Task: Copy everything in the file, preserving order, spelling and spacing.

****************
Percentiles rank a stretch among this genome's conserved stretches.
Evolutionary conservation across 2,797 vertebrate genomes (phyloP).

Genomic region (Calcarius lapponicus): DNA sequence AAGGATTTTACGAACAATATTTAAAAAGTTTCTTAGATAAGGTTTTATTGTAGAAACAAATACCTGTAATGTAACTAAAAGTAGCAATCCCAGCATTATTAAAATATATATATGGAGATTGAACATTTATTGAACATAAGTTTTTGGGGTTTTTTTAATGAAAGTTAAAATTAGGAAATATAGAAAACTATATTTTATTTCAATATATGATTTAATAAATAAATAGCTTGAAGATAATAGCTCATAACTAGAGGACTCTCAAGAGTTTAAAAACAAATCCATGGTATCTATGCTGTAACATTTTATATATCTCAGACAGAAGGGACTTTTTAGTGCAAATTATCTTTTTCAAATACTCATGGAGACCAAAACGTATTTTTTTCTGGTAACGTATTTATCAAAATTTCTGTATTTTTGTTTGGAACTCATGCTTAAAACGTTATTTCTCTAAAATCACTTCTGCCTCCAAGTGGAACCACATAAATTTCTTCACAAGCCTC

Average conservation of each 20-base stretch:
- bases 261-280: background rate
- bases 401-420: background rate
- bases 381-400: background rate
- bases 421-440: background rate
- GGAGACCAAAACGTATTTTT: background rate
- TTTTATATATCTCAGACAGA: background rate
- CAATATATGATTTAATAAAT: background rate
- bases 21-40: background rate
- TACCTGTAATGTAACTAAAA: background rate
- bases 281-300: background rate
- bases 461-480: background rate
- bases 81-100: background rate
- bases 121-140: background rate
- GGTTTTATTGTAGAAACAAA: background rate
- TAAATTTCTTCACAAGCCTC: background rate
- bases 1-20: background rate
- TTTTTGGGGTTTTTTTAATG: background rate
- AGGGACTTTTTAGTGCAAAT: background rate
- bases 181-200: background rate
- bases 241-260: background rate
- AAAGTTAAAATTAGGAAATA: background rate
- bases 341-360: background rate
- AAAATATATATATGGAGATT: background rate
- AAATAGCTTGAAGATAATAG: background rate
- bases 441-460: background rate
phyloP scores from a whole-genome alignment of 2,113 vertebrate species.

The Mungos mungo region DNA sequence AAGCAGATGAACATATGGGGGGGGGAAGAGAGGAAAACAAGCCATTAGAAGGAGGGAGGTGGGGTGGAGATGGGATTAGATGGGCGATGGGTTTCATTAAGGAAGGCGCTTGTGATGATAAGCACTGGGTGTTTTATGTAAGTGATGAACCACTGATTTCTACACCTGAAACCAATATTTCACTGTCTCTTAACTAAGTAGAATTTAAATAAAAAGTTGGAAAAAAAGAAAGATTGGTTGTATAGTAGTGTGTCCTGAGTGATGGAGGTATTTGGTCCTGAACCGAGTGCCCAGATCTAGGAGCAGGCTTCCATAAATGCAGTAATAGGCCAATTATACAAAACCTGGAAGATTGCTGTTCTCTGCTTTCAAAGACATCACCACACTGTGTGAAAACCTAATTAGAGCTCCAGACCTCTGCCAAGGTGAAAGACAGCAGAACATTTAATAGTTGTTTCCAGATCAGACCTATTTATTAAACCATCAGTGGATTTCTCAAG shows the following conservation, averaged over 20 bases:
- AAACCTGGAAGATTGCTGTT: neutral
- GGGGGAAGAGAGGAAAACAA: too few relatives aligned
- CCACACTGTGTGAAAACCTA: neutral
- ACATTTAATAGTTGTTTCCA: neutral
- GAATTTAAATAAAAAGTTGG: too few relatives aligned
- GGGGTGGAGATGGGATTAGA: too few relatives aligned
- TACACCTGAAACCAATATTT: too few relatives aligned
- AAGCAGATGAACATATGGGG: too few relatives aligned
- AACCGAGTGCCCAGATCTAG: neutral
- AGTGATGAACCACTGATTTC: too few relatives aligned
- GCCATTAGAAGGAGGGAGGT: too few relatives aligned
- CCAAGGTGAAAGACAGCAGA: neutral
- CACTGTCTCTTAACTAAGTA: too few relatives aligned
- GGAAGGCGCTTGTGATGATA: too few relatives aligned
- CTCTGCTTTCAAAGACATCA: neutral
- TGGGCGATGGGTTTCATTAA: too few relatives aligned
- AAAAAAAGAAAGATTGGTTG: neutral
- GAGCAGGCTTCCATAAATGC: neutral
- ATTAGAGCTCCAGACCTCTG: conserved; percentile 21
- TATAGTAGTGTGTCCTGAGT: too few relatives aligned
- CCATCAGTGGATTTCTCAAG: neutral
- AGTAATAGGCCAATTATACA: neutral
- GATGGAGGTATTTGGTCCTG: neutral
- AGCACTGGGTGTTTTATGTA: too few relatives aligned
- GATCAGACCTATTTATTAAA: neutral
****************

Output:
Percentiles rank a stretch among this genome's conserved stretches.
Evolutionary conservation across 2,797 vertebrate genomes (phyloP).

Genomic region (Calcarius lapponicus): DNA sequence AAGGATTTTACGAACAATATTTAAAAAGTTTCTTAGATAAGGTTTTATTGTAGAAACAAATACCTGTAATGTAACTAAAAGTAGCAATCCCAGCATTATTAAAATATATATATGGAGATTGAACATTTATTGAACATAAGTTTTTGGGGTTTTTTTAATGAAAGTTAAAATTAGGAAATATAGAAAACTATATTTTATTTCAATATATGATTTAATAAATAAATAGCTTGAAGATAATAGCTCATAACTAGAGGACTCTCAAGAGTTTAAAAACAAATCCATGGTATCTATGCTGTAACATTTTATATATCTCAGACAGAAGGGACTTTTTAGTGCAAATTATCTTTTTCAAATACTCATGGAGACCAAAACGTATTTTTTTCTGGTAACGTATTTATCAAAATTTCTGTATTTTTGTTTGGAACTCATGCTTAAAACGTTATTTCTCTAAAATCACTTCTGCCTCCAAGTGGAACCACATAAATTTCTTCACAAGCCTC

Average conservation of each 20-base stretch:
- bases 261-280: background rate
- bases 401-420: background rate
- bases 381-400: background rate
- bases 421-440: background rate
- GGAGACCAAAACGTATTTTT: background rate
- TTTTATATATCTCAGACAGA: background rate
- CAATATATGATTTAATAAAT: background rate
- bases 21-40: background rate
- TACCTGTAATGTAACTAAAA: background rate
- bases 281-300: background rate
- bases 461-480: background rate
- bases 81-100: background rate
- bases 121-140: background rate
- GGTTTTATTGTAGAAACAAA: background rate
- TAAATTTCTTCACAAGCCTC: background rate
- bases 1-20: background rate
- TTTTTGGGGTTTTTTTAATG: background rate
- AGGGACTTTTTAGTGCAAAT: background rate
- bases 181-200: background rate
- bases 241-260: background rate
- AAAGTTAAAATTAGGAAATA: background rate
- bases 341-360: background rate
- AAAATATATATATGGAGATT: background rate
- AAATAGCTTGAAGATAATAG: background rate
- bases 441-460: background rate
phyloP scores from a whole-genome alignment of 2,113 vertebrate species.

The Mungos mungo region DNA sequence AAGCAGATGAACATATGGGGGGGGGAAGAGAGGAAAACAAGCCATTAGAAGGAGGGAGGTGGGGTGGAGATGGGATTAGATGGGCGATGGGTTTCATTAAGGAAGGCGCTTGTGATGATAAGCACTGGGTGTTTTATGTAAGTGATGAACCACTGATTTCTACACCTGAAACCAATATTTCACTGTCTCTTAACTAAGTAGAATTTAAATAAAAAGTTGGAAAAAAAGAAAGATTGGTTGTATAGTAGTGTGTCCTGAGTGATGGAGGTATTTGGTCCTGAACCGAGTGCCCAGATCTAGGAGCAGGCTTCCATAAATGCAGTAATAGGCCAATTATACAAAACCTGGAAGATTGCTGTTCTCTGCTTTCAAAGACATCACCACACTGTGTGAAAACCTAATTAGAGCTCCAGACCTCTGCCAAGGTGAAAGACAGCAGAACATTTAATAGTTGTTTCCAGATCAGACCTATTTATTAAACCATCAGTGGATTTCTCAAG shows the following conservation, averaged over 20 bases:
- AAACCTGGAAGATTGCTGTT: neutral
- GGGGGAAGAGAGGAAAACAA: too few relatives aligned
- CCACACTGTGTGAAAACCTA: neutral
- ACATTTAATAGTTGTTTCCA: neutral
- GAATTTAAATAAAAAGTTGG: too few relatives aligned
- GGGGTGGAGATGGGATTAGA: too few relatives aligned
- TACACCTGAAACCAATATTT: too few relatives aligned
- AAGCAGATGAACATATGGGG: too few relatives aligned
- AACCGAGTGCCCAGATCTAG: neutral
- AGTGATGAACCACTGATTTC: too few relatives aligned
- GCCATTAGAAGGAGGGAGGT: too few relatives aligned
- CCAAGGTGAAAGACAGCAGA: neutral
- CACTGTCTCTTAACTAAGTA: too few relatives aligned
- GGAAGGCGCTTGTGATGATA: too few relatives aligned
- CTCTGCTTTCAAAGACATCA: neutral
- TGGGCGATGGGTTTCATTAA: too few relatives aligned
- AAAAAAAGAAAGATTGGTTG: neutral
- GAGCAGGCTTCCATAAATGC: neutral
- ATTAGAGCTCCAGACCTCTG: conserved; percentile 21
- TATAGTAGTGTGTCCTGAGT: too few relatives aligned
- CCATCAGTGGATTTCTCAAG: neutral
- AGTAATAGGCCAATTATACA: neutral
- GATGGAGGTATTTGGTCCTG: neutral
- AGCACTGGGTGTTTTATGTA: too few relatives aligned
- GATCAGACCTATTTATTAAA: neutral